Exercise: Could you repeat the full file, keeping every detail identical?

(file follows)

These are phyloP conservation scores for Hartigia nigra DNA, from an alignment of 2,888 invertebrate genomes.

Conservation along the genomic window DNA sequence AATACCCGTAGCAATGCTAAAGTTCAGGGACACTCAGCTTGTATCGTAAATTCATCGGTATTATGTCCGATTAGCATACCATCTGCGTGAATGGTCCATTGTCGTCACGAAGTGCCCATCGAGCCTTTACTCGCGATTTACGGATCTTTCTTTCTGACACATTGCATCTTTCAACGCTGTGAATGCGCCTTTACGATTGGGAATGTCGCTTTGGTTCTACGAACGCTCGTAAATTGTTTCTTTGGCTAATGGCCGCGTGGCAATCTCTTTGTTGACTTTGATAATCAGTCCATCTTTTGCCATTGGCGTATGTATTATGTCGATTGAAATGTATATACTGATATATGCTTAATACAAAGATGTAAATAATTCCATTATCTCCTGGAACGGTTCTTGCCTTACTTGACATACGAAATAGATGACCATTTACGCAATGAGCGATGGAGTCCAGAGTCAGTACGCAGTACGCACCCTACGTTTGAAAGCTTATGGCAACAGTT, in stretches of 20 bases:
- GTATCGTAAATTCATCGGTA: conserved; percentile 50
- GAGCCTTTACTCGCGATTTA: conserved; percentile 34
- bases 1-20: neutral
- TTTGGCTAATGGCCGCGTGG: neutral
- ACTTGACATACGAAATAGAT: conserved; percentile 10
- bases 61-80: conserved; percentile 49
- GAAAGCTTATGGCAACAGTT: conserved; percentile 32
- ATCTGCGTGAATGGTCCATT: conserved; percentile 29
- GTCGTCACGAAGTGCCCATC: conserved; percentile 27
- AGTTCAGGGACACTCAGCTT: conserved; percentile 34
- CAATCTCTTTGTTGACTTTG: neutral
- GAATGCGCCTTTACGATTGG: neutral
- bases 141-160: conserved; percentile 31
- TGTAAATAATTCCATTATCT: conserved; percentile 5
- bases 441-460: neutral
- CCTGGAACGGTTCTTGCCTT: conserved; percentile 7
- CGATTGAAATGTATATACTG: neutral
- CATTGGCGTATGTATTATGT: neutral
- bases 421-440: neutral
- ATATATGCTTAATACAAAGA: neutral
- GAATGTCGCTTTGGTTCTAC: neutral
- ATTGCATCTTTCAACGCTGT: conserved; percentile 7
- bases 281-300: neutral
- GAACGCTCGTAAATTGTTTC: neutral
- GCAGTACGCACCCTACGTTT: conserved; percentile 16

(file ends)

These are phyloP conservation scores for Hartigia nigra DNA, from an alignment of 2,888 invertebrate genomes.

Conservation along the genomic window DNA sequence AATACCCGTAGCAATGCTAAAGTTCAGGGACACTCAGCTTGTATCGTAAATTCATCGGTATTATGTCCGATTAGCATACCATCTGCGTGAATGGTCCATTGTCGTCACGAAGTGCCCATCGAGCCTTTACTCGCGATTTACGGATCTTTCTTTCTGACACATTGCATCTTTCAACGCTGTGAATGCGCCTTTACGATTGGGAATGTCGCTTTGGTTCTACGAACGCTCGTAAATTGTTTCTTTGGCTAATGGCCGCGTGGCAATCTCTTTGTTGACTTTGATAATCAGTCCATCTTTTGCCATTGGCGTATGTATTATGTCGATTGAAATGTATATACTGATATATGCTTAATACAAAGATGTAAATAATTCCATTATCTCCTGGAACGGTTCTTGCCTTACTTGACATACGAAATAGATGACCATTTACGCAATGAGCGATGGAGTCCAGAGTCAGTACGCAGTACGCACCCTACGTTTGAAAGCTTATGGCAACAGTT, in stretches of 20 bases:
- GTATCGTAAATTCATCGGTA: conserved; percentile 50
- GAGCCTTTACTCGCGATTTA: conserved; percentile 34
- bases 1-20: neutral
- TTTGGCTAATGGCCGCGTGG: neutral
- ACTTGACATACGAAATAGAT: conserved; percentile 10
- bases 61-80: conserved; percentile 49
- GAAAGCTTATGGCAACAGTT: conserved; percentile 32
- ATCTGCGTGAATGGTCCATT: conserved; percentile 29
- GTCGTCACGAAGTGCCCATC: conserved; percentile 27
- AGTTCAGGGACACTCAGCTT: conserved; percentile 34
- CAATCTCTTTGTTGACTTTG: neutral
- GAATGCGCCTTTACGATTGG: neutral
- bases 141-160: conserved; percentile 31
- TGTAAATAATTCCATTATCT: conserved; percentile 5
- bases 441-460: neutral
- CCTGGAACGGTTCTTGCCTT: conserved; percentile 7
- CGATTGAAATGTATATACTG: neutral
- CATTGGCGTATGTATTATGT: neutral
- bases 421-440: neutral
- ATATATGCTTAATACAAAGA: neutral
- GAATGTCGCTTTGGTTCTAC: neutral
- ATTGCATCTTTCAACGCTGT: conserved; percentile 7
- bases 281-300: neutral
- GAACGCTCGTAAATTGTTTC: neutral
- GCAGTACGCACCCTACGTTT: conserved; percentile 16